How to be healthy during the winter - Beat the Winter

Long nights, short days, sparkling snowflakes and people dressed in warm clothes are the images evoked for the word winter. The winter season is marked as Hemanta Rtu and Sisira Ritu in ayurveda. Hemanta Ritu begins mid-November and ends mid-January. It falls in the southern solstice which in Ayurveda is called as Visega Kala or Dakshinayana. Sisira Ritu starts from mid-January and lasts until mid-March. Sisira Ritu falls in the northern solstice called Aadana Kaala or Uttaraayana.

How to be healthy during the winter - Beat the Winter

Long nights, short days, sparkling snowflakes and people dressed in warm clothes are the images evoked for the word winter. The winter season is marked as Hemanta Rtu and Sisira Ritu in ayurveda. Hemanta Ritu begins mid-November and ends mid-January. It falls in the southern solstice which in Ayurveda is called as Visega Kala or Dakshinayana. Sisira Ritu starts from mid-January and lasts until mid-March. Sisira Ritu falls in the northern solstice called Aadana Kaala or Uttaraayana.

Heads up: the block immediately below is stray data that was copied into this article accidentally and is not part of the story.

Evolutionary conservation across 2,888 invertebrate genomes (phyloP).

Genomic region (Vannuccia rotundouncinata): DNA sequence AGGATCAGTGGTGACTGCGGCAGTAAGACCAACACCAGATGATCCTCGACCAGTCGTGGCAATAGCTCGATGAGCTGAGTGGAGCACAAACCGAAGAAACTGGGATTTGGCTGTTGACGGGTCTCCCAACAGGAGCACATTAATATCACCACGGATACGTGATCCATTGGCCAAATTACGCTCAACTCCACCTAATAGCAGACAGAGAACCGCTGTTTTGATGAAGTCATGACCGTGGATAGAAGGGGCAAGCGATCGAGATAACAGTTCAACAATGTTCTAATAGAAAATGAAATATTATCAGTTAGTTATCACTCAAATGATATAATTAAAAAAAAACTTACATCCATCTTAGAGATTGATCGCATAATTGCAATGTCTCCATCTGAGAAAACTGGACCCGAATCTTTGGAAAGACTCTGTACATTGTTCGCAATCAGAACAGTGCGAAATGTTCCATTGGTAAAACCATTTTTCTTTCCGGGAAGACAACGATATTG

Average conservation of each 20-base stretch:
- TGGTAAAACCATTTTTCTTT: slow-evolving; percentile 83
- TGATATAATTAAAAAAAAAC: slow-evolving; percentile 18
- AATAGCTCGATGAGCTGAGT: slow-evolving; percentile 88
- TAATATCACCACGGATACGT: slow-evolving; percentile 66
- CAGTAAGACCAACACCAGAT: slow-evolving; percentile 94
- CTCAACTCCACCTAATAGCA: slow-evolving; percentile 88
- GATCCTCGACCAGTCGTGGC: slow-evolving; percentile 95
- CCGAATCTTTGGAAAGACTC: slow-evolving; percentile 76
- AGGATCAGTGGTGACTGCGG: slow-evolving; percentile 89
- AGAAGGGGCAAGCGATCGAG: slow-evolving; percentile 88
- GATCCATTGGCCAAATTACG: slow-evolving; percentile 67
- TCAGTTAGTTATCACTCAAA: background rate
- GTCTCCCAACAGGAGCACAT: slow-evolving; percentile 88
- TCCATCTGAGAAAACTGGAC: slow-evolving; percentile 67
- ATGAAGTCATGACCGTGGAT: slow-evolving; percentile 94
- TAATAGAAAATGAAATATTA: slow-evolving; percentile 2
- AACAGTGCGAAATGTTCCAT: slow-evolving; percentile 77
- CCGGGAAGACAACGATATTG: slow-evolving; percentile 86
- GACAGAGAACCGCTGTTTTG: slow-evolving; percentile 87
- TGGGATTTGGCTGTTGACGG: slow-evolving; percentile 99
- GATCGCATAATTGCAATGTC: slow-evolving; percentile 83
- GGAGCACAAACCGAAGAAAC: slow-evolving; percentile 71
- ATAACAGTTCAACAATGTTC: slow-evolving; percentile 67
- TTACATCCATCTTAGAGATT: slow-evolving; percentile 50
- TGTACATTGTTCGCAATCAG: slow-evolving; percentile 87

Winter causes health problems if adequate precautions and safety precautions are not taken. But winters can be fully enjoyed if we change our diet and lifestyle a bit the way nature wants it to. Since we are part of nature, these changes help us to cope with the seasonal changes without very serious health problems.

Beat the Winter Time Blues

Few experience a condition called Winter Time Blues. This condition causes symptoms such as increased appetite, craving for sweets, chocolate or starchy foods, weight gain, mild depression, irritability and short temper. This condition is well marked in people living in places experiencing a long severe winter.